From the ages of 10 to 20, I hated women. They were dramatic, manipulative, jealous, mean, obnoxious, annoying—you name it. I tried to be friends with girls, but my deep-seated hatred always prevailed. I was mean. Very very mean. I was so full of hatred for the entire female sex that it was impossible for me to even identify with them. “I just don’t get along with girls,” I concluded, so I’d surround myself with groups of male friends, deep down wishing that I could be male so I could truly be part of the dynamic that they had. “She’s not really a girl. She’s like a guy,” they would say. And I loved it. Even though I felt a clear disconnect, I felt accepted by this superior gender that was free of drama, sensitivity, and cattiness. I wanted no part of the association with evil females.
Even when I went to an all-girls’ boarding school, I still found myself in passionate opposition to feminism. It seemed so stupid and whiny. What I was really thinking was, “If I support this, guys won’t respect me like they do now, and therefore I won’t respect myself.” So I opposed, mocked, and looked down upon anyone who did. I saw them as weak and inferior.
I ended up making some great friends there, but the way I thought about them was still full of prejudice. I prided myself on the fact that we were able to be gross and “act like a group of guy friends.” I loved my friends, and to this day I still consider them my best friends, but I saw them as an exception to the rest of the awful female population. By the end of boarding school, I made friends with a group of great girls, but they were also exceptions in my mind. Males were superior, and because I was always treated like one of the guys, I saw myself as superior, too—but only as long as I wasn’t a girl. Only as long as I wasn’t me.
My freshman year of college, I found myself mostly hanging out with guys once again. I tried to be friends with girls, but I always found reasons to not like them. Deep down, I felt like it was impossible for me to ever be accepted by females. So I stopped trying.
I dated one guy for a year who hated women just like I did. We were both in denial. He made blatantly misogynistic comments regularly, but I only minded if they were directed at me. One time when I was cranky on my period, he screamed at me: “This is why I’ll never hire a woman!” I was angry, but only because I realized that he saw me in the same patronizing way that he (and I) saw every other female. It shook my sense of self that was based on males’ reassurance that I wasn’t like other girls.
In any of my relationships, I put immense pressure on myself to not appear dramatic, crazy, jealous, or any other hateful adjective that I had attached to women. I suppressed my true wants and needs to preserve what little self-esteem I had at the time. I let my boyfriend tell me I was the fattest girl he could ever date, because at least he was honest, and most girls would freak out, and I wasn’t like most girls. I let him tell me that I wouldn’t be financially successful when I was older because he was probably right, and since he was a guy he was smarter and more financially savvy, and he knew better. Eventually, he cheated on me and I dumped him, but that’s for another story.
What was important about this relationship was that it completely eroded what little sense of self that I had worked so hard to cultivate. It devastated me so powerfully that I barely ate or slept for weeks after we broke up. It made me hit rock bottom. As I gradually crawled my way out of the deep hole of depression that I had sunken into for a majority of the relationship, I struggled to understand why I ended up with him, what I was thinking, and most of all, where I’ve been this whole time.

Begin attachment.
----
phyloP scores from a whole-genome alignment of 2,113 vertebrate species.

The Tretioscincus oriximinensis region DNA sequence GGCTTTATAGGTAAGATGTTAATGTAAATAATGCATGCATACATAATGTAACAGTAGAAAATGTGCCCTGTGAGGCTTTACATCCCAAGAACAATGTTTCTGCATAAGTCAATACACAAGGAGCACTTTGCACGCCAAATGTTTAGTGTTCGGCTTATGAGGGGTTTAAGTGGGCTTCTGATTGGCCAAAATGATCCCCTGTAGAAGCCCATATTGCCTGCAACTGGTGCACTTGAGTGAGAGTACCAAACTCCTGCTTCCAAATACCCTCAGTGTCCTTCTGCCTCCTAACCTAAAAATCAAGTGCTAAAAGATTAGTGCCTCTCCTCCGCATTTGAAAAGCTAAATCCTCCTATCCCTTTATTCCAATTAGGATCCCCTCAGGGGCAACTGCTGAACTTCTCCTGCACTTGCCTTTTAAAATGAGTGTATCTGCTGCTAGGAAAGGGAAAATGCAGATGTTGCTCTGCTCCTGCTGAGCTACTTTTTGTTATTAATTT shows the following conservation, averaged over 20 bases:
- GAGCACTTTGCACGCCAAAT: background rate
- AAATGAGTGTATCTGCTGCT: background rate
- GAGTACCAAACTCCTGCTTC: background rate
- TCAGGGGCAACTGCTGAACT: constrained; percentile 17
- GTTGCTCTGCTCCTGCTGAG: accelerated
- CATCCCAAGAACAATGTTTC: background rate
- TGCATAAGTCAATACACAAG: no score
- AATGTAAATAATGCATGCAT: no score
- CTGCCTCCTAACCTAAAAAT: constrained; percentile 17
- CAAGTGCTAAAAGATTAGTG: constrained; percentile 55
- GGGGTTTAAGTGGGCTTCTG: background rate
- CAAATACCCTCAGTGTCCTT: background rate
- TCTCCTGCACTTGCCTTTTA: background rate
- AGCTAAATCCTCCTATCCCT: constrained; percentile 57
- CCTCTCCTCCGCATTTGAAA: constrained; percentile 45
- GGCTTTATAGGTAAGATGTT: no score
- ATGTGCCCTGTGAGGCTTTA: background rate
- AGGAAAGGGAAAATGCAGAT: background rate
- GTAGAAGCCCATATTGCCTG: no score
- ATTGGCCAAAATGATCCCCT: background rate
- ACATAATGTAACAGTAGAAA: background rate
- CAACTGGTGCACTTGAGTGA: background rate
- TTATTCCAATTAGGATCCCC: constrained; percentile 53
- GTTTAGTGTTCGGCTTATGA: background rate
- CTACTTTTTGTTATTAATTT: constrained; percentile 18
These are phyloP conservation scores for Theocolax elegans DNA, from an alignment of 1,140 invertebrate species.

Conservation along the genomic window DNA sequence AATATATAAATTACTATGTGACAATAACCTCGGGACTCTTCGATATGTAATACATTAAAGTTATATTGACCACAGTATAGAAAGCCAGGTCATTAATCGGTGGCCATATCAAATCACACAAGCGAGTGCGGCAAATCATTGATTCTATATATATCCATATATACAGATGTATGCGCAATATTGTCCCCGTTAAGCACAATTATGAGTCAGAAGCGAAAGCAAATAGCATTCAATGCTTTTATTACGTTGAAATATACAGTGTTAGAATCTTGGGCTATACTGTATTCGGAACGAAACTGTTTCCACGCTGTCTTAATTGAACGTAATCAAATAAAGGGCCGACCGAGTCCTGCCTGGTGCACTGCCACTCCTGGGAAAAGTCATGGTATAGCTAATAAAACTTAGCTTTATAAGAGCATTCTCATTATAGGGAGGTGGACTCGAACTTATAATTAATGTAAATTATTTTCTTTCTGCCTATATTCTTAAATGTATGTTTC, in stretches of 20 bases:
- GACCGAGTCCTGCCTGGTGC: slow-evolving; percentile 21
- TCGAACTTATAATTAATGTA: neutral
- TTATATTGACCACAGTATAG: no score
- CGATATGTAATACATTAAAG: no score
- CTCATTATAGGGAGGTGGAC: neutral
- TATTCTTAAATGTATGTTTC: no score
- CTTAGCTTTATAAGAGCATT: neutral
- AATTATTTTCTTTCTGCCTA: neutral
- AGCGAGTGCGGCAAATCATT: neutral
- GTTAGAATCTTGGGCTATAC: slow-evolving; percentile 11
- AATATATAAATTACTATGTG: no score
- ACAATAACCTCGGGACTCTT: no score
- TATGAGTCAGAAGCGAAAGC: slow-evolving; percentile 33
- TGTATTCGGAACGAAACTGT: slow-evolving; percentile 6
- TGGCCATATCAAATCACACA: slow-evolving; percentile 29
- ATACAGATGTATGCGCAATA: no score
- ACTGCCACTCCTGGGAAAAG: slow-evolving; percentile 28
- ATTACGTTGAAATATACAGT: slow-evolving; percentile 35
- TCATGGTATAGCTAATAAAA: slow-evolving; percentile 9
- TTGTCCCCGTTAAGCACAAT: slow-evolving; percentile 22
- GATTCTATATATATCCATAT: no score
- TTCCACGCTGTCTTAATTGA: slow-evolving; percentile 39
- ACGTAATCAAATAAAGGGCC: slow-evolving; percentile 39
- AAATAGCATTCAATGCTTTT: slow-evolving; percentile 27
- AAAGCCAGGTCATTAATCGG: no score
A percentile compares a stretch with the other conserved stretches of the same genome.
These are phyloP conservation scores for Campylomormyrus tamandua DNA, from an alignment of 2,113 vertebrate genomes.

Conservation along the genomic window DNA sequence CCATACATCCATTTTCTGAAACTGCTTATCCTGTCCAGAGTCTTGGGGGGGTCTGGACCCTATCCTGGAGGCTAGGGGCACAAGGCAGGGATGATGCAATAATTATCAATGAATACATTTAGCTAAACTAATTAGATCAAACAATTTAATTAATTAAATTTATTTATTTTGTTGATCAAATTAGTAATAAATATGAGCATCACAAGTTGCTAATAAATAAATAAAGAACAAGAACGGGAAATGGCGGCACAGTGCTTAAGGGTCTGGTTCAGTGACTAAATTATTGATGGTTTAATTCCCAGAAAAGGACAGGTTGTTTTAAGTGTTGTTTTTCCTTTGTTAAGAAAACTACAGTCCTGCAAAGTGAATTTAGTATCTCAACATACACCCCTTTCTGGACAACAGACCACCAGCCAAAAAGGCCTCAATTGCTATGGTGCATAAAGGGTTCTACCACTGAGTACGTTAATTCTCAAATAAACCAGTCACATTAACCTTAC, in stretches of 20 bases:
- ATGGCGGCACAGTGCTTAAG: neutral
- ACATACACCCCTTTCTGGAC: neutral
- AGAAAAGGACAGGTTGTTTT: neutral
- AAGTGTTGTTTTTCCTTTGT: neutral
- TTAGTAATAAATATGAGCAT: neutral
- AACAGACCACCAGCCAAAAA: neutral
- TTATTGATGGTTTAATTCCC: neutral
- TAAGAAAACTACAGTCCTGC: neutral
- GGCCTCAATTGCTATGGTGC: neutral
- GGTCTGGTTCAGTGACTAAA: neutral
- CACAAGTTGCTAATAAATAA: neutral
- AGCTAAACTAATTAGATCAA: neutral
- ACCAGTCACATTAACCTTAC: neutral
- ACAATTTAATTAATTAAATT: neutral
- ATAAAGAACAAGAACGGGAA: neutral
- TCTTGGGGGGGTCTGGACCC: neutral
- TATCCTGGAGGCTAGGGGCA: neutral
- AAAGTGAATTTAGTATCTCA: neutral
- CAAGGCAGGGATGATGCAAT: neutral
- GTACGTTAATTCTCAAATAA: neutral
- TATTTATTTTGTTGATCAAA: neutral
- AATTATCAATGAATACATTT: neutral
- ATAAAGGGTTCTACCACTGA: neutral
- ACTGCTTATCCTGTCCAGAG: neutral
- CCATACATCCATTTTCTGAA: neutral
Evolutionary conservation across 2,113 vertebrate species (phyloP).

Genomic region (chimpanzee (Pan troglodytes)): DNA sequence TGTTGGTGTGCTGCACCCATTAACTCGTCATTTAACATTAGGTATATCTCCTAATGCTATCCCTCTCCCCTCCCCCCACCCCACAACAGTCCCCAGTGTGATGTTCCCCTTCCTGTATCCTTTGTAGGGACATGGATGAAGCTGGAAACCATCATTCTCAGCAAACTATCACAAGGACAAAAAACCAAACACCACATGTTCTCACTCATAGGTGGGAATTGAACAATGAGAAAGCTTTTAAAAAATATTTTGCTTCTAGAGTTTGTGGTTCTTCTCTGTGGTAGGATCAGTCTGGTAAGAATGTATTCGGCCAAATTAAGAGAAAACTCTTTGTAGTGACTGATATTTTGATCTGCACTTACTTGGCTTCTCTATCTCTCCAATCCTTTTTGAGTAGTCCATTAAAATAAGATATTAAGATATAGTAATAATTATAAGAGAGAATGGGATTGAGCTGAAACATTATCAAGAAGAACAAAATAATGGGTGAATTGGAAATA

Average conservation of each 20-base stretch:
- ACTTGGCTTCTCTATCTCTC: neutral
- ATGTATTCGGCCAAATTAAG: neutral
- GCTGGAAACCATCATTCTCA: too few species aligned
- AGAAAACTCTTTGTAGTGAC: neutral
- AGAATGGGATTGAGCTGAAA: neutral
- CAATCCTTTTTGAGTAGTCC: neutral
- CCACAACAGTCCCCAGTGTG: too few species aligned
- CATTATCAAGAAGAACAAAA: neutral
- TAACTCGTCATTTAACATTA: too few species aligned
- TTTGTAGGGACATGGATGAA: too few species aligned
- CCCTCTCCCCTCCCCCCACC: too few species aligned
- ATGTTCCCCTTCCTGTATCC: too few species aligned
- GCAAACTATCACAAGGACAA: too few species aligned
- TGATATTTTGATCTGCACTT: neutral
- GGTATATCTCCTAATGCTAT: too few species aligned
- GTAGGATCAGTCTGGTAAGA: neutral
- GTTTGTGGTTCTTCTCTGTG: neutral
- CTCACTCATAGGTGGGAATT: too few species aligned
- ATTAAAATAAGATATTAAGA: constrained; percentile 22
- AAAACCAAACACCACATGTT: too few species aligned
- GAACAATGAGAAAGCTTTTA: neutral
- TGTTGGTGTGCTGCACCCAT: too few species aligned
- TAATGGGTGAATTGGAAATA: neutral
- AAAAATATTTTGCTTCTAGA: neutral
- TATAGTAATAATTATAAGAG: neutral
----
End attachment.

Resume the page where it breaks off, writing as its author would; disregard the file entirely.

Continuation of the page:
I know it sounds trite that everything goes back to your childhood, but it’s true. I’ll spare you the gory details and get to the point: I was abused by my mother. This was something that I, only now after four years of having no contact with her, have been able to admit to myself. I had repressed my emotions for so long because I saw them as harmful. I didn’t want to be dramatic or pity-seeking. I didn’t want to be crazy or emotional. I didn’t want to lose control. I didn’t want to be anything like her.
All of that anger I had been directing toward half of the human population was really meant for one person: my mother. I thought I had processed everything; I thought I was over it. Meanwhile, years of repressed anger stewed inside of me, seeping out of every pore and manifesting in the form of anxiety, panic attacks, depression, physical illness, and a shitload of misplaced hatred for any female that crossed my path. I had no idea how to be angry at her because the shame and guilt that came with it was too overwhelming. So I directed it elsewhere. I blamed my prejudices on the idea that something was fundamentally wrong with my brain and I was simply unable to like or respect girls. I blamed it on the idea that they were untrustworthy and manipulative. I figured it wasn’t misogynistic because I’m a girl, and I was allowed to hate women because I was one. After beginning the long and difficult path to recovery, I realized that I never actually hated women. I just hated one.
So after ten years of misogyny and self-hate, I am finally able to say that I am proud to be a woman. I am proud to be able to stand in solidarity with other females. I am not proud of the way I thought or behaved during that dark period in my life, but I own it. I regret not standing up for women in the past, but I am now ready to do it with passion and sincerity.
To all of the girls that I was ever unnecessarily cruel to: I am so sorry. There is no excuse for that sort of behavior.
To all of the guys (and girls) who make hateful generalizations about women (or any segment of the population, really): I hope one day you are able to find the true source of your hatred, but until then, go fuck yourself.